In Libba Bray’s A Great and Terrible Beauty, Bray establishes Gemma’s comfortable life in India in order to really underline the differences between her life before the inciting incident and afterwards.  Mild first chapter spoiler ahead – when Gemma’s mother dies (our inciting incident), and she is sent to boarding school in England, the dreary, cold setting contrasts starkly against the vivid view of India that opened the story.  This illustrates for us as readers how much Gemma wants to escape, a theme that plays out throughout the novel.

How do we establish the scene, a sense of home (or at least the foundational “normal”), in our own writing?

  • Make it matter.  A few strong details that we can call back to mind later in the story will do more than long chapters of exposition (I still can’t believe Dickens had an entire chapter about fog in Bleak House.  I never could finish that one).
  • Maximize contrast between the before and the after.  The luxury of Scarlett’s life made the struggle afterwards even more evident.  The festive, colorful atmosphere in India made Gemma’s first few days in England even more dreary.
  • Establish empathy early on (e.g. have a “Save the Cat” moment).  Before the main character hits the inciting incident head-on, when the scene is being set, we as readers need to learn something about our main character that gives us a reason to care.  If we are not given a reason to care, we may not even continue reading.  For example, I turned off the movie Taken after less than 20 minutes because I didn’t care one whit what happened to Liam Neeson’s character; the audience was given no tangible reason to care about him before he got in trouble.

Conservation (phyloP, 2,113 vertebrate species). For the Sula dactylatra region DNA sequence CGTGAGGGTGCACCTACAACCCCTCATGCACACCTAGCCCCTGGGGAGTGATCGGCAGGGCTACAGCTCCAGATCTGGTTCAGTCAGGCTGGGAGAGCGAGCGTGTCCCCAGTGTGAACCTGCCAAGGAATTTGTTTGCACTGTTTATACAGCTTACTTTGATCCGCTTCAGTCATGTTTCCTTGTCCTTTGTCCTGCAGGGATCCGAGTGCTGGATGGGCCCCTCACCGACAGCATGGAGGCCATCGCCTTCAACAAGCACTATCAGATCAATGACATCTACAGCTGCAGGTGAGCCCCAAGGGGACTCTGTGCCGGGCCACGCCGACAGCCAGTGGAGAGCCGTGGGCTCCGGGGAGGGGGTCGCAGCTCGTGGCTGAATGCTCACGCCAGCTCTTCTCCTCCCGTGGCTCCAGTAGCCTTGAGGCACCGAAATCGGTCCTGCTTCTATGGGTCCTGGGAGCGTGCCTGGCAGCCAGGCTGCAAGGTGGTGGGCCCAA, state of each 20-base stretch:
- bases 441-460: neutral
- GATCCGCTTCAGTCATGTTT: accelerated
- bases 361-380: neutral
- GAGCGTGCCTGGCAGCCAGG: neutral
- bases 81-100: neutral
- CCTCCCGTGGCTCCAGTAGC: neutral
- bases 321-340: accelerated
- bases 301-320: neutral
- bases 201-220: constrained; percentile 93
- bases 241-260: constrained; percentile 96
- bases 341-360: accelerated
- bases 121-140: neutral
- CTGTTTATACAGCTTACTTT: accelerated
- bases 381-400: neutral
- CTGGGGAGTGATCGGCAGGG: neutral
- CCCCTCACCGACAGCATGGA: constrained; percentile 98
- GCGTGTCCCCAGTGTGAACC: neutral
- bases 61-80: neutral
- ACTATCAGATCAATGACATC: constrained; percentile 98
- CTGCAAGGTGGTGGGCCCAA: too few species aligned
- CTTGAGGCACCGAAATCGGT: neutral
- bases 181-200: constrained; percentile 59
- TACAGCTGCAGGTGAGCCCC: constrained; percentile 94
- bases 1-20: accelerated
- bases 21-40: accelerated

How else can you establish a foundation before your inciting incident?  How do you create a sense of home in your stories?

Libba Bray’s Gorgeous Characterization

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Libba Bray - Novel Conclusions - writing blog

Libba Bray’s A Great and Terrible Beauty

How is it that Libba Bray makes her characters so achingly real?  I’ve talked a bit about character motives and character quirks in the past, and there are always more avenues to explore in characterization.

I’ve recently been reading Libba Bray’s Gemma Doyle trilogy, which begins with A Great and Terrible Beauty.  The cover, a young girl in a corset, threw me off when I first saw it, as it looks like some silly romance; however, I had heard some great things about Libba Bray and was intrigued by the book blurb.  Generally, I can read the first couple paragraphs of a book and decide if I want to buy it; A Great and Terrible Beauty passed this test and pulled me right into the mystery.

The character Felicity gives us a wonderful example of Bray’s ability to create realistic, dynamic characters.  Felicity, first introduced as a bit of an antagonist, grows into one of the most complex characters in the trilogy.  This is hinted at when she jumps dramatically onto the page:

Her white-blond hair is arranged neatly in a bun, as young ladies must wear their hair, but even so, it seems a bit wild, as if the pins won’t really hold it.  Arched eyebrows frame small, gray eyes in a face so pale it’s almost the color of an opal.  She’s amused at something, and she tosses her head back and laughs heartily, without trying to stifle it.  Even though the dark-haired girl is perfect and lovely, it’s the blond who gets the attention of everyone in the room.  She’s clearly the leader.

What did Bray do here that characterizes Felicity?

  • Shows the character in action
  • Points out telling details of her appearance
  • Shows the way others react to her

In just a paragraph, and without stopping the scene to describe the character, Bray creates a dynamic, fluid picture in our minds.  One of the most important things here is showing the way others react to a character, something often overlooked.

What other strong characters stand out to you?  What makes those characters stand out?